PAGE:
One understanding of the origin of government is the banding together of individuals for their common defense. “If every man has the right of defending, even by force, his person, his liberty, and his property,” writes Frédéric Bastiat, “a number of men have the right to combine together, to extend, to organize a common force, to provide regularly for this defense.” A government so organized may only do what each individual could legitimately do himself. And if the action of government is properly limited to the common defense, it is surely the best government that needs to act the least.
Such a government could not take from one group of citizens to line the pockets of another group any more than an individual could steal from his neighbor. Neither could such a government subsidize a given industry any more than an industrialist could demand that his neighbors fund the building of his new factory. When these things are done by individuals, they are called theft and extortion, so why should they be permitted on a larger scale?
But the idea that government sprang from the collective right of self defense is not universally accepted. John Stuart Mill identifies the origin of government (or at least most governments) as separate from “the people”. In many instances, government did not derive from organized self defense of the governed but from conquest of the strong over the weak. Such governments were “in a necessarily antagonistic position to the people whom they ruled.”
Again, is it not clear that Thoreau’s maxim holds true? At least for those who are subjugated by the hostile ruling class, the government is best which governs (or, if you prefer, subjugates) least.
The twist is that when the people take control of the government, either from the beginning as Bastiat suggests or after popular uprisings occur as identified by Mill, they almost invariably go beyond the scope of simple defense. The tyranny of the majority is every bit as dangerous as the outside forces that Bastiat’s society banded together to defend against. The majority is also every bit as dangerous as the conquering rulers that subjugated Mill’s society.
It seems that however the government comes to be, Thoreau hit the nail on the head.
Beer of the week: Berghoff Granola Shambler – It is still technically summer, and it is still warm out, so pumpkin beers can wait. A radler (also known as a shandy) is usually beer mixed with a soft drink such as pop or lemonade. Traditionally, the base beer is a cheap pale lager. Berghoff has attempted to make their radler a bit more fancy. First, they brew the beer with wheat, oats, rye, and barley malt to get a full, rich base. Then they add grape juice and citrus fruits for a refreshing tang. Personally, I think that the amount of fruit they use is over the top. But I do like the idea of trying to make a high-end shandy.
Reading for the week: On Liberty by John Stuart Mill – Language is always equivocal, so it is important to start any serious work with definitions. On Liberty starts with the definition of liberty, not as freedom of will, but freedom from tyranny.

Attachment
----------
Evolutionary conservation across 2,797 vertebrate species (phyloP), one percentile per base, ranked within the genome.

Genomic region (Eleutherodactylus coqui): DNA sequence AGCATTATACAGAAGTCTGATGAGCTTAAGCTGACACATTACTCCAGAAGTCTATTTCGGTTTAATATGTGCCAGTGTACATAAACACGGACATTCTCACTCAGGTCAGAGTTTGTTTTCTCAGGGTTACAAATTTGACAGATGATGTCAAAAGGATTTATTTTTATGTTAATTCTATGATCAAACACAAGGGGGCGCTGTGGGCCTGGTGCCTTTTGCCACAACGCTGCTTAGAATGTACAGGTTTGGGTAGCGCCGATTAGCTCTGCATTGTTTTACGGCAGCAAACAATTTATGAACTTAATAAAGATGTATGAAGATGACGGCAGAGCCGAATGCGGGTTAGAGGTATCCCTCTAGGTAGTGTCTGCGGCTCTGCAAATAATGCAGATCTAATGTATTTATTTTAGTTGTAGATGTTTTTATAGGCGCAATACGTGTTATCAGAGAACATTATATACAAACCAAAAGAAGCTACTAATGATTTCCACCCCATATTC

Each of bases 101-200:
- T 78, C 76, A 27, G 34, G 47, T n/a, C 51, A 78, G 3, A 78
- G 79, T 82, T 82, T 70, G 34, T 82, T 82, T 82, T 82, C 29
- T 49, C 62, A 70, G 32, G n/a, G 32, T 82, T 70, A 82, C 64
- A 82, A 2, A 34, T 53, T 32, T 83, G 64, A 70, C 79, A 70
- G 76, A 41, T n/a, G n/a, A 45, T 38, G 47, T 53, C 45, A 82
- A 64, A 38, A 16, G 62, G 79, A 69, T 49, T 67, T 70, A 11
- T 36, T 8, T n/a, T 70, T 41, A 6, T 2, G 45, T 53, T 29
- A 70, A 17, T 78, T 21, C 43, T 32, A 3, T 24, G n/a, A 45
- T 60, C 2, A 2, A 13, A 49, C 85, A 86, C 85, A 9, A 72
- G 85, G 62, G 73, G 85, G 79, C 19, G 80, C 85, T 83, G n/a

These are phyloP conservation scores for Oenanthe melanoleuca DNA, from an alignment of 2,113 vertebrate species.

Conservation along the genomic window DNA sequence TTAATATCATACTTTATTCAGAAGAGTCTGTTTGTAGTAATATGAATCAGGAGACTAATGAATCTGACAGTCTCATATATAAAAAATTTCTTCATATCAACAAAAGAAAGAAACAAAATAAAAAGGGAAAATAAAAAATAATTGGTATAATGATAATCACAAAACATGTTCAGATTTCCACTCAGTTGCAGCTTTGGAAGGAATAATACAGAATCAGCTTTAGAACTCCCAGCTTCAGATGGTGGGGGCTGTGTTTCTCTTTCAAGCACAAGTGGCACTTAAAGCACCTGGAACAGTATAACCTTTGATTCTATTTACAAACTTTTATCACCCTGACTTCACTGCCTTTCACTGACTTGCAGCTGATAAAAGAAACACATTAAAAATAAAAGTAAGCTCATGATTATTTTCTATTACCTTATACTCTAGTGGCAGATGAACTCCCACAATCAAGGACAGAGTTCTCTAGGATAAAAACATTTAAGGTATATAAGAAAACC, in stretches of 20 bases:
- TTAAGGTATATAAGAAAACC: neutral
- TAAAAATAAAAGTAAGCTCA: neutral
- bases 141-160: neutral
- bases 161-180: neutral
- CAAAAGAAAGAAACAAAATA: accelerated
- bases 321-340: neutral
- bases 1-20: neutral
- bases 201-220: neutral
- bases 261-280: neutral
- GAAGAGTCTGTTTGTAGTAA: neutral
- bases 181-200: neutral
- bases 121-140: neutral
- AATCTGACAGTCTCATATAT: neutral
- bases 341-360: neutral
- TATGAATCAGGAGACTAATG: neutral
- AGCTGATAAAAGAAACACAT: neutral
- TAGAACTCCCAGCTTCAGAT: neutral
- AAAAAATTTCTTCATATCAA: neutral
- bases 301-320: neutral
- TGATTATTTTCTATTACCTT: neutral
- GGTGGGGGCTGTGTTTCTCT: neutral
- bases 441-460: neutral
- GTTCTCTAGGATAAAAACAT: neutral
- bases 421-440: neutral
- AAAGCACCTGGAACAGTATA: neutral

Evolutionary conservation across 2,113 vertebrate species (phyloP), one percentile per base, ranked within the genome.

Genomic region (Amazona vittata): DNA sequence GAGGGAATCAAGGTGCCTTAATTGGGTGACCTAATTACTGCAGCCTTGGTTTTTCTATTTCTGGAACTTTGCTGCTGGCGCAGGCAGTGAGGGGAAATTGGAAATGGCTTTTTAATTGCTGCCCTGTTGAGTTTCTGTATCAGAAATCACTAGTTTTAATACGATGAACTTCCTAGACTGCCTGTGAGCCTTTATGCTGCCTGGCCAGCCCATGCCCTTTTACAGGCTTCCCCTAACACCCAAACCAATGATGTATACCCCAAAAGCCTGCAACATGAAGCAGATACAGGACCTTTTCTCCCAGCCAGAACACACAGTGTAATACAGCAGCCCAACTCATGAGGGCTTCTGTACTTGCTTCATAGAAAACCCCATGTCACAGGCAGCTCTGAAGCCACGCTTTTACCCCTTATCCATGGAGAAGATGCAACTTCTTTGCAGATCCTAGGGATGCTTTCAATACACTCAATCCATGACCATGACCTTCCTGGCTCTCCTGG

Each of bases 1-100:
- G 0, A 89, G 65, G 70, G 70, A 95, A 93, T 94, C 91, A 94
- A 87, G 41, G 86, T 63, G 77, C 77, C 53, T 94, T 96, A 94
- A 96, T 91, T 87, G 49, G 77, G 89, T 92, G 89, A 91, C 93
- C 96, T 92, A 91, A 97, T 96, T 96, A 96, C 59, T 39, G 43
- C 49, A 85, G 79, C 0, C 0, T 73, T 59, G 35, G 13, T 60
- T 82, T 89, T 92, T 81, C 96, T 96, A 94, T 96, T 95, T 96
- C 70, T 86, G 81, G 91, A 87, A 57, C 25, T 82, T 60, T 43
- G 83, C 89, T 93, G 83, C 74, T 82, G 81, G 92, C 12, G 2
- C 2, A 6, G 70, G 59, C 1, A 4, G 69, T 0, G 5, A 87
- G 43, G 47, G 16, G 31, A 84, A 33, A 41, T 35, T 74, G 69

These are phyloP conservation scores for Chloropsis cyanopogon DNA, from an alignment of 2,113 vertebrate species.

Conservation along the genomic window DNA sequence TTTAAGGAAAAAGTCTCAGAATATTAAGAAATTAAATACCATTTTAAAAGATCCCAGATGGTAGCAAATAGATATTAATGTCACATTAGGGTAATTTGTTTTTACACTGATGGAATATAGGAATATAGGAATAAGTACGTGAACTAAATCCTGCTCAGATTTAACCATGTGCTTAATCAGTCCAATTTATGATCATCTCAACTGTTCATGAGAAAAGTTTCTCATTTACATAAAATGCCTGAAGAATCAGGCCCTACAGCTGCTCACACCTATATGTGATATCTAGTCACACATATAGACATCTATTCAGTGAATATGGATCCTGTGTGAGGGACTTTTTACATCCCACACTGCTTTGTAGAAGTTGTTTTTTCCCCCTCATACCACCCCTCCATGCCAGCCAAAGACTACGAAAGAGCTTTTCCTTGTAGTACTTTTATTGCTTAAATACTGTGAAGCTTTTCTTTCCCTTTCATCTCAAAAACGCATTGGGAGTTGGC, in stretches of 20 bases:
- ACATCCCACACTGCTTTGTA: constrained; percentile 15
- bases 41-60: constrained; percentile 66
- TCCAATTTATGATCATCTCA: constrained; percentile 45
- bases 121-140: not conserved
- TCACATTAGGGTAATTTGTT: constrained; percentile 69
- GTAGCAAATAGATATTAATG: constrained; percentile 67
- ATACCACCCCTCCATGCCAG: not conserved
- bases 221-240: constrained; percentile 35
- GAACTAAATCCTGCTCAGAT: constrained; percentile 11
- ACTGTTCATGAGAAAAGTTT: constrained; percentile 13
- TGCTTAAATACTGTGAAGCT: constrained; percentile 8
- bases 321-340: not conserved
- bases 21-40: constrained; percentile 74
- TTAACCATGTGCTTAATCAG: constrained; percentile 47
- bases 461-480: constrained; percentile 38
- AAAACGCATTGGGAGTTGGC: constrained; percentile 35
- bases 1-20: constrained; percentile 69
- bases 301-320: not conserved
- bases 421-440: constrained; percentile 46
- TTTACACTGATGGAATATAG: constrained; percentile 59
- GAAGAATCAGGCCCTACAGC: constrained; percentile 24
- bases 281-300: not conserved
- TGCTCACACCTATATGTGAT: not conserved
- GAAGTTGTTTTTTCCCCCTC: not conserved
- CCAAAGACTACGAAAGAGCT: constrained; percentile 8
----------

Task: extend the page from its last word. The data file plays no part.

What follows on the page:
Question for the week: Is the organization of government for the common defense, like “Rousseau’s noble savage in smock and jerkin”, merely a fanciful tale to explain the creation of government?
Many Americans just recently filed their federal income taxes. Some of them are eagerly awaiting refund checks, or even refund direct deposits since “who writes checks anymore?” There are two things that these people should remember:
1. This money is not a gift from the government. It is your money that you already earned. Think of it more as an interest free loan to the government that you are forced to make and you have to ask nicely before they will pay back.
2. Tax money (money that you worked for and that the government has appropriated) that gets spent on “stimulus” is false economy.* The problem with stimulus spending is that it only accounts for what is seen, not what is unseen.
Every dollar that the government spends is a dollar that some productive person could have spent himself.** We see the government spending the dollar and count it as stimulus. What remains unseen is what the taxpayer would have done with that dollar if he had been allowed to keep it. As it turns out, it is more than likely that he would have spent it. Not only would he have spent it, but he would have spent it on something that he wanted. That is to say, he would have gained something in exchange. Instead, the government gave it to somebody else to spend. The net effect on the economy looks like of $0 (since either way, one dollar gets spent.) However, the tax payer doesn’t get the benefit of his own dollar and the government doesn’t operate for free. So the taxpayer loses a dollar (or, what amounts to the same thing, whatever he would have spent that dollar on) and the economy loses the administrative cost of the government mechanism. So stimulus spending is a net loss.***